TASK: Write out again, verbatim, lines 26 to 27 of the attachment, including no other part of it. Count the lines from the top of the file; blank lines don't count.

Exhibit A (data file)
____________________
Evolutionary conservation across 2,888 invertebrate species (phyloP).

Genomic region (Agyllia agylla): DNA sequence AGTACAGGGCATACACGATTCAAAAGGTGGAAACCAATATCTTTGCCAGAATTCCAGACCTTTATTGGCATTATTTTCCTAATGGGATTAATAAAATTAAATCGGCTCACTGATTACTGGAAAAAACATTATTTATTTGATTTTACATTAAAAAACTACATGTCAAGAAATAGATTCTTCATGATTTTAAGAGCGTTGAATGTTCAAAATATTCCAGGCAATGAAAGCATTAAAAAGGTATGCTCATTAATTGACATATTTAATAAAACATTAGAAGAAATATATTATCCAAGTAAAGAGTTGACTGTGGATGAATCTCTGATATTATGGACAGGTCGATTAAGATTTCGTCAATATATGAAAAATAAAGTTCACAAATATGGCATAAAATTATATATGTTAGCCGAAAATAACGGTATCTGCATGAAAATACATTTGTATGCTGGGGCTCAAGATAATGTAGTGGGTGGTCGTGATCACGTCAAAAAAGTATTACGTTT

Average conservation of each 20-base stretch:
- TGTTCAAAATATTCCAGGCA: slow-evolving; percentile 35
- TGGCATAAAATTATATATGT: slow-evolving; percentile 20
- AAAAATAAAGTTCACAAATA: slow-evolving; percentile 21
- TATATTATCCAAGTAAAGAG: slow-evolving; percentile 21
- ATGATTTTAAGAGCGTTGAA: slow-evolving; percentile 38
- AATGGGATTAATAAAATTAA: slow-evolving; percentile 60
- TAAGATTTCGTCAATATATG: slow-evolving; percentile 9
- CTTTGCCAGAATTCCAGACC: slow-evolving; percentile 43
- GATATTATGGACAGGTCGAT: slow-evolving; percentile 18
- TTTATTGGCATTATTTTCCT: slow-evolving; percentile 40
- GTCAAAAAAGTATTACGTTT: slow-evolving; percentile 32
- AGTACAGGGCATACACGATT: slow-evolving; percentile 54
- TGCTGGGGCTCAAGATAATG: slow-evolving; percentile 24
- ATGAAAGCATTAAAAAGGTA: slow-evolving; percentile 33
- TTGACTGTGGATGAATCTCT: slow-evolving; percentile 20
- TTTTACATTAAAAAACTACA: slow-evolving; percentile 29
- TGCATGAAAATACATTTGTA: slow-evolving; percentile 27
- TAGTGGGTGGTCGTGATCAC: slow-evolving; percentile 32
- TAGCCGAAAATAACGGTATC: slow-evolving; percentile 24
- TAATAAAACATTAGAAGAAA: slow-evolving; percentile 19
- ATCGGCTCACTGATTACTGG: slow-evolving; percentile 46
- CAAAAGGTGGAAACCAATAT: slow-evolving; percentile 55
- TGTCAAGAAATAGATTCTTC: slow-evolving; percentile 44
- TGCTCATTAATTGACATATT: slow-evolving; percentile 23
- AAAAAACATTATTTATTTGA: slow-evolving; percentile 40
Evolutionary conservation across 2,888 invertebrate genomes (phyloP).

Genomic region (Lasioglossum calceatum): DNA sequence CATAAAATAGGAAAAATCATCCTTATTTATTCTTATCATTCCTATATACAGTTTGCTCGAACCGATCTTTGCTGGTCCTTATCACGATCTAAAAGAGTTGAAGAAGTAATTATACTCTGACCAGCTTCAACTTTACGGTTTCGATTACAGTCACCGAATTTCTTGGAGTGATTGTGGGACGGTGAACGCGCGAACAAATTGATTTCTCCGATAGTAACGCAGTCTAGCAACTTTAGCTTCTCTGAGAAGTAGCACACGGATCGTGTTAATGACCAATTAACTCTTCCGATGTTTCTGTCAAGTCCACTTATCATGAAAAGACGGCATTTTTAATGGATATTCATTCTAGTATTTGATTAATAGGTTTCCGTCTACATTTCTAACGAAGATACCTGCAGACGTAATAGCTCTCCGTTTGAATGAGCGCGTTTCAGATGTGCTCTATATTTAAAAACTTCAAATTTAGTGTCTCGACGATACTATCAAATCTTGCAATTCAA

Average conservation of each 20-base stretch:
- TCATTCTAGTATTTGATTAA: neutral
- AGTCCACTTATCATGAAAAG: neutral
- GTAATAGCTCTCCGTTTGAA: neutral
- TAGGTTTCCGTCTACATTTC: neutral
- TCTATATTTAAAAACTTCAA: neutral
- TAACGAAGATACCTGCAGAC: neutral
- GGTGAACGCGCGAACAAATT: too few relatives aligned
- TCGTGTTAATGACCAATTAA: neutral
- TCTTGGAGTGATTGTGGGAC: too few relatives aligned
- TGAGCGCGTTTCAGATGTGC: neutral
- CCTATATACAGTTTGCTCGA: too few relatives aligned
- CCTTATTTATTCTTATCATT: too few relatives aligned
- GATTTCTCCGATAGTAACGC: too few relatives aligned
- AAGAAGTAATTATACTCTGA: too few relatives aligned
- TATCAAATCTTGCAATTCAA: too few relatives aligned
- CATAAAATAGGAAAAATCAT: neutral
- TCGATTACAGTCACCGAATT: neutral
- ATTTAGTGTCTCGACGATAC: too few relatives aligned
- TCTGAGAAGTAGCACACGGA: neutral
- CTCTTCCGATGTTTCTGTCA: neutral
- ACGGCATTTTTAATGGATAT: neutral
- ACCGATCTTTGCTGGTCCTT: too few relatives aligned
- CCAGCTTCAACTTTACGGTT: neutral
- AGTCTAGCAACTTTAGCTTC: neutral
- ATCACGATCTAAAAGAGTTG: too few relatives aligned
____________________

- TGTCAAGAAATAGATTCTTC: slow-evolving; percentile 44
- TGCTCATTAATTGACATATT: slow-evolving; percentile 23